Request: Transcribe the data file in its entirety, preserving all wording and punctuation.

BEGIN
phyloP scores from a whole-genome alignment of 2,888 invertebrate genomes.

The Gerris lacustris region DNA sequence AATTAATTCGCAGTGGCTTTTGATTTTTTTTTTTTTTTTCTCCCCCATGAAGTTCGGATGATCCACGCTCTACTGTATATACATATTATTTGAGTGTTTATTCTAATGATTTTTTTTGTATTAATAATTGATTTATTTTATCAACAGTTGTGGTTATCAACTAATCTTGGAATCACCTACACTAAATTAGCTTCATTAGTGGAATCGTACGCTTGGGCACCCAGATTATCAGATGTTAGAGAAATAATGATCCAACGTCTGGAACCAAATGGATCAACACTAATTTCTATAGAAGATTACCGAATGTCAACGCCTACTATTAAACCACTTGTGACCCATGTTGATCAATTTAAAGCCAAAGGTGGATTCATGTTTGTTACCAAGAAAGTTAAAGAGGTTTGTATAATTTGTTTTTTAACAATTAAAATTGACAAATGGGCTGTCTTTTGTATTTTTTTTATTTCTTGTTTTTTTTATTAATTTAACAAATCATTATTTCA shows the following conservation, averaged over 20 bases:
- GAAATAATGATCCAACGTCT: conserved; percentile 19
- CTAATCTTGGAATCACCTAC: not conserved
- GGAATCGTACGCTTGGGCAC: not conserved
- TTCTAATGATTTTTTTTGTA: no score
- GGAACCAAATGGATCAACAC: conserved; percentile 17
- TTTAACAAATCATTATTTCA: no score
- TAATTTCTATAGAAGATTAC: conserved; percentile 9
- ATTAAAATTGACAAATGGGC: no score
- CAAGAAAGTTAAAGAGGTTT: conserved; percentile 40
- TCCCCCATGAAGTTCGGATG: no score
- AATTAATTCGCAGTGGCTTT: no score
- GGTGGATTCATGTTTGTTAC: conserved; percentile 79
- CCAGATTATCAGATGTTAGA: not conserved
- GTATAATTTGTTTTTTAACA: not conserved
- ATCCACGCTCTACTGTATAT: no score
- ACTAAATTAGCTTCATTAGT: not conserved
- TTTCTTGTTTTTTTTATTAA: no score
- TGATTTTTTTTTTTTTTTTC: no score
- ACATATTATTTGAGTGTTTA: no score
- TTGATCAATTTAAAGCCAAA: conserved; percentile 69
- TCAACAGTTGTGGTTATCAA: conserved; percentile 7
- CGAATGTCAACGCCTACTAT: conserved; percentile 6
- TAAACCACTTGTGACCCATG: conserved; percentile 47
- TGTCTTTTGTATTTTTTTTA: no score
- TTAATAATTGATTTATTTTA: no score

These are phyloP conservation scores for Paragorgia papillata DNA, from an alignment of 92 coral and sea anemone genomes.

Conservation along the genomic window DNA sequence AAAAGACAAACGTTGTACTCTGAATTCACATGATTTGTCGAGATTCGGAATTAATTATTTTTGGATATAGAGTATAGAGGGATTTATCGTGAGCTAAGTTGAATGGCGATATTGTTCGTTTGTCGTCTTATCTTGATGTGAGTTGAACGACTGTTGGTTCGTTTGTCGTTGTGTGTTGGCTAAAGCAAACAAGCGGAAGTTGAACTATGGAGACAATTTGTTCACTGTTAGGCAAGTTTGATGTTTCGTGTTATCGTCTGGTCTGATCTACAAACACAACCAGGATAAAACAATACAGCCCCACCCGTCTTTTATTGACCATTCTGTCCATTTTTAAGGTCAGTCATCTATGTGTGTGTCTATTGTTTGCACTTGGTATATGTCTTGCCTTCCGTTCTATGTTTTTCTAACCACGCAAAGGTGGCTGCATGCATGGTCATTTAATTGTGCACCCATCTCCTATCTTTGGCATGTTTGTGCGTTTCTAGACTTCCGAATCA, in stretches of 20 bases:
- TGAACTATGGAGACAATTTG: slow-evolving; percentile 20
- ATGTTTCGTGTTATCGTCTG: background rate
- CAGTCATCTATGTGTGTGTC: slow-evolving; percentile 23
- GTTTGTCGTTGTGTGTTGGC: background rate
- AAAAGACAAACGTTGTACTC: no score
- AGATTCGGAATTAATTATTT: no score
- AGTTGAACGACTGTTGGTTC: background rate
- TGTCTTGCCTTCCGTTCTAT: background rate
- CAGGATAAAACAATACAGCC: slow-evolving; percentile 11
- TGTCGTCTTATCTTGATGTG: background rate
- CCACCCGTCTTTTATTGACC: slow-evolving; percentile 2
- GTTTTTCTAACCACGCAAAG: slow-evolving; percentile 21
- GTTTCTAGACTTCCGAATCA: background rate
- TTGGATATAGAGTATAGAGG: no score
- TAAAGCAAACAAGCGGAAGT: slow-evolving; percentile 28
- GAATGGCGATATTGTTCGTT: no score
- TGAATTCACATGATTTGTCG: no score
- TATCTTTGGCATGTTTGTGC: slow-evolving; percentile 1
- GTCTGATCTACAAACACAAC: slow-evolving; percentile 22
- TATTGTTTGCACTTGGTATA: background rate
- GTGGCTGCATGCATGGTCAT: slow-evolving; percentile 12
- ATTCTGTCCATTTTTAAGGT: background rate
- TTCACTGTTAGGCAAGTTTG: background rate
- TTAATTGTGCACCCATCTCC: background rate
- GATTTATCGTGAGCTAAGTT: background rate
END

phyloP scores from a whole-genome alignment of 2,888 invertebrate genomes.

The Gerris lacustris region DNA sequence AATTAATTCGCAGTGGCTTTTGATTTTTTTTTTTTTTTTCTCCCCCATGAAGTTCGGATGATCCACGCTCTACTGTATATACATATTATTTGAGTGTTTATTCTAATGATTTTTTTTGTATTAATAATTGATTTATTTTATCAACAGTTGTGGTTATCAACTAATCTTGGAATCACCTACACTAAATTAGCTTCATTAGTGGAATCGTACGCTTGGGCACCCAGATTATCAGATGTTAGAGAAATAATGATCCAACGTCTGGAACCAAATGGATCAACACTAATTTCTATAGAAGATTACCGAATGTCAACGCCTACTATTAAACCACTTGTGACCCATGTTGATCAATTTAAAGCCAAAGGTGGATTCATGTTTGTTACCAAGAAAGTTAAAGAGGTTTGTATAATTTGTTTTTTAACAATTAAAATTGACAAATGGGCTGTCTTTTGTATTTTTTTTATTTCTTGTTTTTTTTATTAATTTAACAAATCATTATTTCA shows the following conservation, averaged over 20 bases:
- GAAATAATGATCCAACGTCT: conserved; percentile 19
- CTAATCTTGGAATCACCTAC: not conserved
- GGAATCGTACGCTTGGGCAC: not conserved
- TTCTAATGATTTTTTTTGTA: no score
- GGAACCAAATGGATCAACAC: conserved; percentile 17
- TTTAACAAATCATTATTTCA: no score
- TAATTTCTATAGAAGATTAC: conserved; percentile 9
- ATTAAAATTGACAAATGGGC: no score
- CAAGAAAGTTAAAGAGGTTT: conserved; percentile 40
- TCCCCCATGAAGTTCGGATG: no score
- AATTAATTCGCAGTGGCTTT: no score
- GGTGGATTCATGTTTGTTAC: conserved; percentile 79
- CCAGATTATCAGATGTTAGA: not conserved
- GTATAATTTGTTTTTTAACA: not conserved
- ATCCACGCTCTACTGTATAT: no score
- ACTAAATTAGCTTCATTAGT: not conserved
- TTTCTTGTTTTTTTTATTAA: no score
- TGATTTTTTTTTTTTTTTTC: no score
- ACATATTATTTGAGTGTTTA: no score
- TTGATCAATTTAAAGCCAAA: conserved; percentile 69
- TCAACAGTTGTGGTTATCAA: conserved; percentile 7
- CGAATGTCAACGCCTACTAT: conserved; percentile 6
- TAAACCACTTGTGACCCATG: conserved; percentile 47
- TGTCTTTTGTATTTTTTTTA: no score
- TTAATAATTGATTTATTTTA: no score

These are phyloP conservation scores for Paragorgia papillata DNA, from an alignment of 92 coral and sea anemone genomes.

Conservation along the genomic window DNA sequence AAAAGACAAACGTTGTACTCTGAATTCACATGATTTGTCGAGATTCGGAATTAATTATTTTTGGATATAGAGTATAGAGGGATTTATCGTGAGCTAAGTTGAATGGCGATATTGTTCGTTTGTCGTCTTATCTTGATGTGAGTTGAACGACTGTTGGTTCGTTTGTCGTTGTGTGTTGGCTAAAGCAAACAAGCGGAAGTTGAACTATGGAGACAATTTGTTCACTGTTAGGCAAGTTTGATGTTTCGTGTTATCGTCTGGTCTGATCTACAAACACAACCAGGATAAAACAATACAGCCCCACCCGTCTTTTATTGACCATTCTGTCCATTTTTAAGGTCAGTCATCTATGTGTGTGTCTATTGTTTGCACTTGGTATATGTCTTGCCTTCCGTTCTATGTTTTTCTAACCACGCAAAGGTGGCTGCATGCATGGTCATTTAATTGTGCACCCATCTCCTATCTTTGGCATGTTTGTGCGTTTCTAGACTTCCGAATCA, in stretches of 20 bases:
- TGAACTATGGAGACAATTTG: slow-evolving; percentile 20
- ATGTTTCGTGTTATCGTCTG: background rate
- CAGTCATCTATGTGTGTGTC: slow-evolving; percentile 23
- GTTTGTCGTTGTGTGTTGGC: background rate
- AAAAGACAAACGTTGTACTC: no score
- AGATTCGGAATTAATTATTT: no score
- AGTTGAACGACTGTTGGTTC: background rate
- TGTCTTGCCTTCCGTTCTAT: background rate
- CAGGATAAAACAATACAGCC: slow-evolving; percentile 11
- TGTCGTCTTATCTTGATGTG: background rate
- CCACCCGTCTTTTATTGACC: slow-evolving; percentile 2
- GTTTTTCTAACCACGCAAAG: slow-evolving; percentile 21
- GTTTCTAGACTTCCGAATCA: background rate
- TTGGATATAGAGTATAGAGG: no score
- TAAAGCAAACAAGCGGAAGT: slow-evolving; percentile 28
- GAATGGCGATATTGTTCGTT: no score
- TGAATTCACATGATTTGTCG: no score
- TATCTTTGGCATGTTTGTGC: slow-evolving; percentile 1
- GTCTGATCTACAAACACAAC: slow-evolving; percentile 22
- TATTGTTTGCACTTGGTATA: background rate
- GTGGCTGCATGCATGGTCAT: slow-evolving; percentile 12
- ATTCTGTCCATTTTTAAGGT: background rate
- TTCACTGTTAGGCAAGTTTG: background rate
- TTAATTGTGCACCCATCTCC: background rate
- GATTTATCGTGAGCTAAGTT: background rate